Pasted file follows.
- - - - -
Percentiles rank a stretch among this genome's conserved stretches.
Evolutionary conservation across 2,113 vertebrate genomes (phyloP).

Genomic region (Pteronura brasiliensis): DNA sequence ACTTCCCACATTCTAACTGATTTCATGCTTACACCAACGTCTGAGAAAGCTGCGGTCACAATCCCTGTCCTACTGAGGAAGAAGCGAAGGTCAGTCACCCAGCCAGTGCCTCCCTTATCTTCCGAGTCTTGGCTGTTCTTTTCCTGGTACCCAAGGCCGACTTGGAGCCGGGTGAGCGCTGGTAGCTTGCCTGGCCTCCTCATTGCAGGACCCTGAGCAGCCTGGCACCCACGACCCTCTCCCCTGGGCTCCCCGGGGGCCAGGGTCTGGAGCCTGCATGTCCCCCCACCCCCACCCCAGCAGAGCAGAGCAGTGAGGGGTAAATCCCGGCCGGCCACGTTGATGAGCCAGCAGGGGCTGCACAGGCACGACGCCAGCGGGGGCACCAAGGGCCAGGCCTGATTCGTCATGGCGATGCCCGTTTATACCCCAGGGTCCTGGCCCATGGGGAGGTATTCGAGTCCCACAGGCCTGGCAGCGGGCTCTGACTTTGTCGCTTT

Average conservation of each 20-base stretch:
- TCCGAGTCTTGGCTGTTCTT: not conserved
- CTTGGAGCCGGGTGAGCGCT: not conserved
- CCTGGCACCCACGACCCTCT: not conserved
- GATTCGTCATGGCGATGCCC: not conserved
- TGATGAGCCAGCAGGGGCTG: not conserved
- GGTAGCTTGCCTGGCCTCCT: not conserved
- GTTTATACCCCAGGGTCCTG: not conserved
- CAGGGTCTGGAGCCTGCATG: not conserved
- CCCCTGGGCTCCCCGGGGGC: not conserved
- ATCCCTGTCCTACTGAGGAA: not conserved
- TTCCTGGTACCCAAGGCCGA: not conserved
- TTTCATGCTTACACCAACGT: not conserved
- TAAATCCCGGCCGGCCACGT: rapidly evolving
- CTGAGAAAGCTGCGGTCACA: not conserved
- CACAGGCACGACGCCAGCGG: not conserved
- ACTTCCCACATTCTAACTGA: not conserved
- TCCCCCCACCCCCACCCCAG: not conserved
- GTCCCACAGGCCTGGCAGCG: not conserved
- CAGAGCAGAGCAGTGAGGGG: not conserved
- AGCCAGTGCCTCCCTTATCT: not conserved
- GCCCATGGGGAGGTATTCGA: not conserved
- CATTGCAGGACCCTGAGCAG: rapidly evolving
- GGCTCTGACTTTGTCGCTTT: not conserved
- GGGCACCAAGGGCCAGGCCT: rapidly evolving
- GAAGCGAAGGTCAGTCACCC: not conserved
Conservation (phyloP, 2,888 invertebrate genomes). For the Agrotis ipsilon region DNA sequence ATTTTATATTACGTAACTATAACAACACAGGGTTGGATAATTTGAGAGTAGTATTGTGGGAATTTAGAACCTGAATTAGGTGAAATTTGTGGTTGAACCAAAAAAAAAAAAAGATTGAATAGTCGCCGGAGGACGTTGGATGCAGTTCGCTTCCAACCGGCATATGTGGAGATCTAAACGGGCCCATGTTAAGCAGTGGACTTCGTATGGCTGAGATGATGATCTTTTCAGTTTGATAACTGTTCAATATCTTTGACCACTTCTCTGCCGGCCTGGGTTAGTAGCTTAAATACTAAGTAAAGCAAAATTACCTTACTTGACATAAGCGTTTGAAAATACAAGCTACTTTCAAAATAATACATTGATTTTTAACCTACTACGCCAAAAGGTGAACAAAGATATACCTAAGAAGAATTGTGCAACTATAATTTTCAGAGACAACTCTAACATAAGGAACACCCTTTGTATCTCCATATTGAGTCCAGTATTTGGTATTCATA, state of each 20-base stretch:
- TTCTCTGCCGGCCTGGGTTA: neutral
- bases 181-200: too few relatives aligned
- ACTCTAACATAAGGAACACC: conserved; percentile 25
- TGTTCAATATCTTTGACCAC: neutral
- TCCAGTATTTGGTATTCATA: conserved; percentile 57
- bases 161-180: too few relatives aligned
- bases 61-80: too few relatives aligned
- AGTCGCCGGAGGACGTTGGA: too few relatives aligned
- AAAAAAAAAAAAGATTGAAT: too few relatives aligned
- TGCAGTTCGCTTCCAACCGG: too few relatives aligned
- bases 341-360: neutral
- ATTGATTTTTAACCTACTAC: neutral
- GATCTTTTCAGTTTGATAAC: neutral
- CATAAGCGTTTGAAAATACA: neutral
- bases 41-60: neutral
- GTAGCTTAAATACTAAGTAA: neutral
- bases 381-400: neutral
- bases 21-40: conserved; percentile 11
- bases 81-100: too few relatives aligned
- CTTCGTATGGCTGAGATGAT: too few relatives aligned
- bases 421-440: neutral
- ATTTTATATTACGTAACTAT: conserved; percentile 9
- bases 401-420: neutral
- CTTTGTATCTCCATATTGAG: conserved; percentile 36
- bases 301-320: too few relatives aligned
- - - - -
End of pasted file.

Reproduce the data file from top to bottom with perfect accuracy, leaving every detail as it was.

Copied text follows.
Percentiles rank a stretch among this genome's conserved stretches.
Evolutionary conservation across 2,113 vertebrate genomes (phyloP).

Genomic region (Pteronura brasiliensis): DNA sequence ACTTCCCACATTCTAACTGATTTCATGCTTACACCAACGTCTGAGAAAGCTGCGGTCACAATCCCTGTCCTACTGAGGAAGAAGCGAAGGTCAGTCACCCAGCCAGTGCCTCCCTTATCTTCCGAGTCTTGGCTGTTCTTTTCCTGGTACCCAAGGCCGACTTGGAGCCGGGTGAGCGCTGGTAGCTTGCCTGGCCTCCTCATTGCAGGACCCTGAGCAGCCTGGCACCCACGACCCTCTCCCCTGGGCTCCCCGGGGGCCAGGGTCTGGAGCCTGCATGTCCCCCCACCCCCACCCCAGCAGAGCAGAGCAGTGAGGGGTAAATCCCGGCCGGCCACGTTGATGAGCCAGCAGGGGCTGCACAGGCACGACGCCAGCGGGGGCACCAAGGGCCAGGCCTGATTCGTCATGGCGATGCCCGTTTATACCCCAGGGTCCTGGCCCATGGGGAGGTATTCGAGTCCCACAGGCCTGGCAGCGGGCTCTGACTTTGTCGCTTT

Average conservation of each 20-base stretch:
- TCCGAGTCTTGGCTGTTCTT: not conserved
- CTTGGAGCCGGGTGAGCGCT: not conserved
- CCTGGCACCCACGACCCTCT: not conserved
- GATTCGTCATGGCGATGCCC: not conserved
- TGATGAGCCAGCAGGGGCTG: not conserved
- GGTAGCTTGCCTGGCCTCCT: not conserved
- GTTTATACCCCAGGGTCCTG: not conserved
- CAGGGTCTGGAGCCTGCATG: not conserved
- CCCCTGGGCTCCCCGGGGGC: not conserved
- ATCCCTGTCCTACTGAGGAA: not conserved
- TTCCTGGTACCCAAGGCCGA: not conserved
- TTTCATGCTTACACCAACGT: not conserved
- TAAATCCCGGCCGGCCACGT: rapidly evolving
- CTGAGAAAGCTGCGGTCACA: not conserved
- CACAGGCACGACGCCAGCGG: not conserved
- ACTTCCCACATTCTAACTGA: not conserved
- TCCCCCCACCCCCACCCCAG: not conserved
- GTCCCACAGGCCTGGCAGCG: not conserved
- CAGAGCAGAGCAGTGAGGGG: not conserved
- AGCCAGTGCCTCCCTTATCT: not conserved
- GCCCATGGGGAGGTATTCGA: not conserved
- CATTGCAGGACCCTGAGCAG: rapidly evolving
- GGCTCTGACTTTGTCGCTTT: not conserved
- GGGCACCAAGGGCCAGGCCT: rapidly evolving
- GAAGCGAAGGTCAGTCACCC: not conserved
Conservation (phyloP, 2,888 invertebrate genomes). For the Agrotis ipsilon region DNA sequence ATTTTATATTACGTAACTATAACAACACAGGGTTGGATAATTTGAGAGTAGTATTGTGGGAATTTAGAACCTGAATTAGGTGAAATTTGTGGTTGAACCAAAAAAAAAAAAAGATTGAATAGTCGCCGGAGGACGTTGGATGCAGTTCGCTTCCAACCGGCATATGTGGAGATCTAAACGGGCCCATGTTAAGCAGTGGACTTCGTATGGCTGAGATGATGATCTTTTCAGTTTGATAACTGTTCAATATCTTTGACCACTTCTCTGCCGGCCTGGGTTAGTAGCTTAAATACTAAGTAAAGCAAAATTACCTTACTTGACATAAGCGTTTGAAAATACAAGCTACTTTCAAAATAATACATTGATTTTTAACCTACTACGCCAAAAGGTGAACAAAGATATACCTAAGAAGAATTGTGCAACTATAATTTTCAGAGACAACTCTAACATAAGGAACACCCTTTGTATCTCCATATTGAGTCCAGTATTTGGTATTCATA, state of each 20-base stretch:
- TTCTCTGCCGGCCTGGGTTA: neutral
- bases 181-200: too few relatives aligned
- ACTCTAACATAAGGAACACC: conserved; percentile 25
- TGTTCAATATCTTTGACCAC: neutral
- TCCAGTATTTGGTATTCATA: conserved; percentile 57
- bases 161-180: too few relatives aligned
- bases 61-80: too few relatives aligned
- AGTCGCCGGAGGACGTTGGA: too few relatives aligned
- AAAAAAAAAAAAGATTGAAT: too few relatives aligned
- TGCAGTTCGCTTCCAACCGG: too few relatives aligned
- bases 341-360: neutral
- ATTGATTTTTAACCTACTAC: neutral
- GATCTTTTCAGTTTGATAAC: neutral
- CATAAGCGTTTGAAAATACA: neutral
- bases 41-60: neutral
- GTAGCTTAAATACTAAGTAA: neutral
- bases 381-400: neutral
- bases 21-40: conserved; percentile 11
- bases 81-100: too few relatives aligned
- CTTCGTATGGCTGAGATGAT: too few relatives aligned
- bases 421-440: neutral
- ATTTTATATTACGTAACTAT: conserved; percentile 9
- bases 401-420: neutral
- CTTTGTATCTCCATATTGAG: conserved; percentile 36
- bases 301-320: too few relatives aligned